The Independent Reviewer of Terrorism Legislation has launched an “urgent” review of terror offences committed in Britain’s jails, amid concerns they are not being prevented, investigated or properly punished.
“Terrorism is terrorism wherever it happens,” Jonathan Hall QC told The Independent.
“I just want to ask a simple question – if it’s terrorism that happens inside prison, how is that detected and prosecuted and what steps are taken? Is the legislation up to scratch and able to deal with it?”
Mr Hall said that criminal prosecutions, rather than internal prison disciplinary proceedings, would “shine a light” on the scale of the problem.
“We all know when you have a terror attack in the community, but there is this more obscure part of Britain where things are happening,” he added.
In a previous report in September, Mr Hall said that failing to prosecute terror offences committed inside prison resulted in “lost opportunities to mitigate risk” when offenders are freed.
A prison officer working in the high-security estate told The Independent that some governors “want to keep a lid on what’s happening in their jails”.
“They think ‘let’s just sit on it’, ‘monitor’ is the buzzword,” he added, warning that staff who report potential crimes get “deflated” when action is not taken and become less likely to flag future incidents.
He added: “The police are very reluctant to get involved because they think ‘is it in the public interest? They are already in a prison, let’s let them deal with it using an adjudication’.”
The past four terror attacks in England, at Fishmongers’ Hall, HMP Whitemoor, Streatham and Reading, have all been launched by serving or freed prisoners.
Mr Hall said he had mounted the review because of his own concerns, and had not been commissioned by the Ministry of Justice, adding: “Everything is clearly not fine.”
Footage of ‘terror attack’ by prisoners at HMP Whitemoor
The barrister said that extremists who are jailed for breaking Terrorism Prevention and Investigation Measures (TPIM) restrictions, which limit activity outside prison by constraining their internet usage, communications, travel and association, may find the conditions in prison more lax.
“If someone is on a TPIM and their TPIM is revoked, is it actually easier for them to get away with terrorism-related activity in prison than it would be in the community?” Mr Hall asked.
“Let’s say you’re a radicaliser who is on a TPIM – you may find it quite hard to operate in the community because of the terms.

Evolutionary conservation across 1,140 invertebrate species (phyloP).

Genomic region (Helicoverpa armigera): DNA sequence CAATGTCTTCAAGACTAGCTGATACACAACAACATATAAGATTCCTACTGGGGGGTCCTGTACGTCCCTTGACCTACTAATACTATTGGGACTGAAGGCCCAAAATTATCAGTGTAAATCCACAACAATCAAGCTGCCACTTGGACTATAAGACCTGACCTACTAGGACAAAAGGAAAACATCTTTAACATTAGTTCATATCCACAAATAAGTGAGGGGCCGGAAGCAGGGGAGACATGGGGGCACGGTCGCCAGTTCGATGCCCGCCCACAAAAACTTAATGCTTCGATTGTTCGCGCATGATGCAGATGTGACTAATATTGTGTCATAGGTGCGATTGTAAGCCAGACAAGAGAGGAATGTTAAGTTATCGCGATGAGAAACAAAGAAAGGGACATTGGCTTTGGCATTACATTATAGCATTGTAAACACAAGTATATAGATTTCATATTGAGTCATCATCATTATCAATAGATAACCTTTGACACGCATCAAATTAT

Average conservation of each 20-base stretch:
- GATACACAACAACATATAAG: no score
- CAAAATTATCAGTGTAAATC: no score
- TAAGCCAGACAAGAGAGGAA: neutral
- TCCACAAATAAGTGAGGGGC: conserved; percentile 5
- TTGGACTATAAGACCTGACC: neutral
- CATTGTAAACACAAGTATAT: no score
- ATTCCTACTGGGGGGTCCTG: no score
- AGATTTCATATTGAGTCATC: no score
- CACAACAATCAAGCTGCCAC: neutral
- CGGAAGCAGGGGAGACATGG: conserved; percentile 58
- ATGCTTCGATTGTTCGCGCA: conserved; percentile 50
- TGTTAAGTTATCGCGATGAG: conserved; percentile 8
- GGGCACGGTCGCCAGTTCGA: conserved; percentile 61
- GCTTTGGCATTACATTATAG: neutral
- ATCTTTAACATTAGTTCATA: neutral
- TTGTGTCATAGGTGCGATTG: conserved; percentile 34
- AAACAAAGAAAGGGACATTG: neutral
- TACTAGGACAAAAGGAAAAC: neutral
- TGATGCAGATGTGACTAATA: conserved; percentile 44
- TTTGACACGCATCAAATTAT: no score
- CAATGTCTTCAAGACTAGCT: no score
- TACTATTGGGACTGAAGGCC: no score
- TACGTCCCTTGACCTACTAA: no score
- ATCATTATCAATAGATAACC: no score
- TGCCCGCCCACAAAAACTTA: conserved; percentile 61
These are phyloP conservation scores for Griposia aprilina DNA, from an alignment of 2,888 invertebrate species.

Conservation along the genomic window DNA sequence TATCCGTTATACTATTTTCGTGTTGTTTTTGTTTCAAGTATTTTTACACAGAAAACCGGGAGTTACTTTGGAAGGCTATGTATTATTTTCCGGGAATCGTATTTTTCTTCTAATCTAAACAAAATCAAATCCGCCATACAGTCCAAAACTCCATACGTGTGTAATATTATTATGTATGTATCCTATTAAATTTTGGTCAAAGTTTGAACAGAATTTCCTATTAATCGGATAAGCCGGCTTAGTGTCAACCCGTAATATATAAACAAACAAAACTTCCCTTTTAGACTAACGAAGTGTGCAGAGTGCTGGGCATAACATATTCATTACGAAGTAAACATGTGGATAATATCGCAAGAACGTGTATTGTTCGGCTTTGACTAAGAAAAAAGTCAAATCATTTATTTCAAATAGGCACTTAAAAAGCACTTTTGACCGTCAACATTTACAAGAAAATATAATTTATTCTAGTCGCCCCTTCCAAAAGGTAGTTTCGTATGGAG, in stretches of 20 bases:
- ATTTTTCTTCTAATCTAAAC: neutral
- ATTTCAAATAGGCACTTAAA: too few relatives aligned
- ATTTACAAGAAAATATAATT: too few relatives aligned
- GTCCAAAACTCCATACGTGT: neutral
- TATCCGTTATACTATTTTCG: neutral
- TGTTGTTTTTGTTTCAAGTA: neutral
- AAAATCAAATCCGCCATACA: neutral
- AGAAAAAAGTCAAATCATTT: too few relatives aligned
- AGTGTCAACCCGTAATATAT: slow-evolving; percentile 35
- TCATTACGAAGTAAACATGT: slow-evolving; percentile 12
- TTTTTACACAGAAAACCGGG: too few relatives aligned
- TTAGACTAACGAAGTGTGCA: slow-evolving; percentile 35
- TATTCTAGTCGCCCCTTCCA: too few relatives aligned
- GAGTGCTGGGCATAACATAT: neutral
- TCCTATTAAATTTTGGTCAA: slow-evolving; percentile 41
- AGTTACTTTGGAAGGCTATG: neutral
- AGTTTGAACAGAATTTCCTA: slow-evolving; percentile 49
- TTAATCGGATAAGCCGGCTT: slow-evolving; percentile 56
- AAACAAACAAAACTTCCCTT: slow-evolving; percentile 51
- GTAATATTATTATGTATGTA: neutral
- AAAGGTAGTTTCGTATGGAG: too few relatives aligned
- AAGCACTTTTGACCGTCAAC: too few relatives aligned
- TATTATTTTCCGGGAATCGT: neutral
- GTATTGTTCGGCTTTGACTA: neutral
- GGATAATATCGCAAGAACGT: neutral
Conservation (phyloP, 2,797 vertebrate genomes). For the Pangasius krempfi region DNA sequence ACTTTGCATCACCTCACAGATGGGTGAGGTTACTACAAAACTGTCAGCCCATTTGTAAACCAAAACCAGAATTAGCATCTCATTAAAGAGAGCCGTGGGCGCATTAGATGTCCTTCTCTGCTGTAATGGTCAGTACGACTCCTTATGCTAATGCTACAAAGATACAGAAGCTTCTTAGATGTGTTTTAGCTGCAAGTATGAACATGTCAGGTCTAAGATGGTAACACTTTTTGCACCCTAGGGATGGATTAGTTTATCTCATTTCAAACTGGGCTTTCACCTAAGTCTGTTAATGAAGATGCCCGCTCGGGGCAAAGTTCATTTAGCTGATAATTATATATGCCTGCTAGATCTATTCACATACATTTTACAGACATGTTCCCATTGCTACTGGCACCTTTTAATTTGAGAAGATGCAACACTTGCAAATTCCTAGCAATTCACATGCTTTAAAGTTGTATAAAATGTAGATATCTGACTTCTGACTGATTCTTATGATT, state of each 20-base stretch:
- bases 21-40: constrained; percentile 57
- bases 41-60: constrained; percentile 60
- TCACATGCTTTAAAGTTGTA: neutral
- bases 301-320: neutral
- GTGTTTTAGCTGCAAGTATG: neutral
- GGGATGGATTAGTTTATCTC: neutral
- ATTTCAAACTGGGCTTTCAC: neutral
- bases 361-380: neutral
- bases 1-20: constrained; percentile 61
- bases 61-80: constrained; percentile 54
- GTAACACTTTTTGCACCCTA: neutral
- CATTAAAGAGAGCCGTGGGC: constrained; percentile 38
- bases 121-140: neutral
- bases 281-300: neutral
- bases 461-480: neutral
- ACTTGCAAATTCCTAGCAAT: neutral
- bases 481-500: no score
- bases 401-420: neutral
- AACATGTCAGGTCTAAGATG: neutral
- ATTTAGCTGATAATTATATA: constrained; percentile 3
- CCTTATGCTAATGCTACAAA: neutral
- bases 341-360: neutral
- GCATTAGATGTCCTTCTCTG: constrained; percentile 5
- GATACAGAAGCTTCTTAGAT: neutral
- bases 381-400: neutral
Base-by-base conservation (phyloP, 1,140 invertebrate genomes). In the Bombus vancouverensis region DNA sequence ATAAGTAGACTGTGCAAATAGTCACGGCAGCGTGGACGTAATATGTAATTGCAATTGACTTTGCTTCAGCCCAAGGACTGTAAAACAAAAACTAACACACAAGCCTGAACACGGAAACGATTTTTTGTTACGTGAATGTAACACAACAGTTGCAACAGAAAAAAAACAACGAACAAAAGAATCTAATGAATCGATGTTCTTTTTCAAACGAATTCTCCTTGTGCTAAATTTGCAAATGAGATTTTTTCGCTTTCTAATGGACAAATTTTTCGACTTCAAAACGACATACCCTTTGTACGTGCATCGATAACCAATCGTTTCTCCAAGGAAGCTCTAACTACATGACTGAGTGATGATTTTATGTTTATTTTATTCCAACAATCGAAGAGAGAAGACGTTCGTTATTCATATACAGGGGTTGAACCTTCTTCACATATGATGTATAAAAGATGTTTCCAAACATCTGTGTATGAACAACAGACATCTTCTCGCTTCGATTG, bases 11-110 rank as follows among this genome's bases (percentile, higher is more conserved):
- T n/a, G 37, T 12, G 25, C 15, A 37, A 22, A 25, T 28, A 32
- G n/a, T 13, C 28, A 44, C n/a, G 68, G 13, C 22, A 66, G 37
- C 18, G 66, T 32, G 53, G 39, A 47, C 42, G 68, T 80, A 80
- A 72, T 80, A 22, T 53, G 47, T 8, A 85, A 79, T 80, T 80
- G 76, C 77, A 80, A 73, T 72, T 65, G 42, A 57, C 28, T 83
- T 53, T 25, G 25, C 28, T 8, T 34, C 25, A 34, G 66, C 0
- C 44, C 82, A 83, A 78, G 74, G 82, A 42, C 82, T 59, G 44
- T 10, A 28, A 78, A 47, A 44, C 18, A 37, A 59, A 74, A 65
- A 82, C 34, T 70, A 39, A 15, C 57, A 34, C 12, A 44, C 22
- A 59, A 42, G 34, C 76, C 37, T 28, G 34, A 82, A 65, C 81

“Once you go to prison, the TPIM goes and you’ve got a vulnerable cohort of prisoners and an ideal recruiting ground, and potentially some former associates.”
Both offences are punishable by up to 15 years’ imprisonment.
Mr Hall said he was also concerned that other offences are being committed in prison, such as the glorification of terrorism.
The review will examine if evidence of terrorism-related activity is secured in jails, and whether prison governors, the police or another authority should take responsibility for investigation and punishment.
It will also look at the status and influence of convicted terrorist prisoners and any connection to prison gangs.
In 2017, the government announced the creation of three separation centres for the most influential terrorist prisoners, but only one remains open and a recent report warned that its inhabitants may be radicalising each other further.
Recent research by the International Centre for the Study of Radicalisation (ICSR) found that jailed terrorists may see their time in prison “as an opportunity” to become more extreme and prepare for attacks.
On Tuesday, the House of Commons will consider a suite of controversial laws aiming to increase the punishment for terror offences and the proportion of a sentence spent inside jail.
Opposition MPs have raised concerns about radicalisation inside prisons, and a Ministry of Justice impact assessment found longer sentences increased the “risk of offenders radicalising others during their stays in custody”.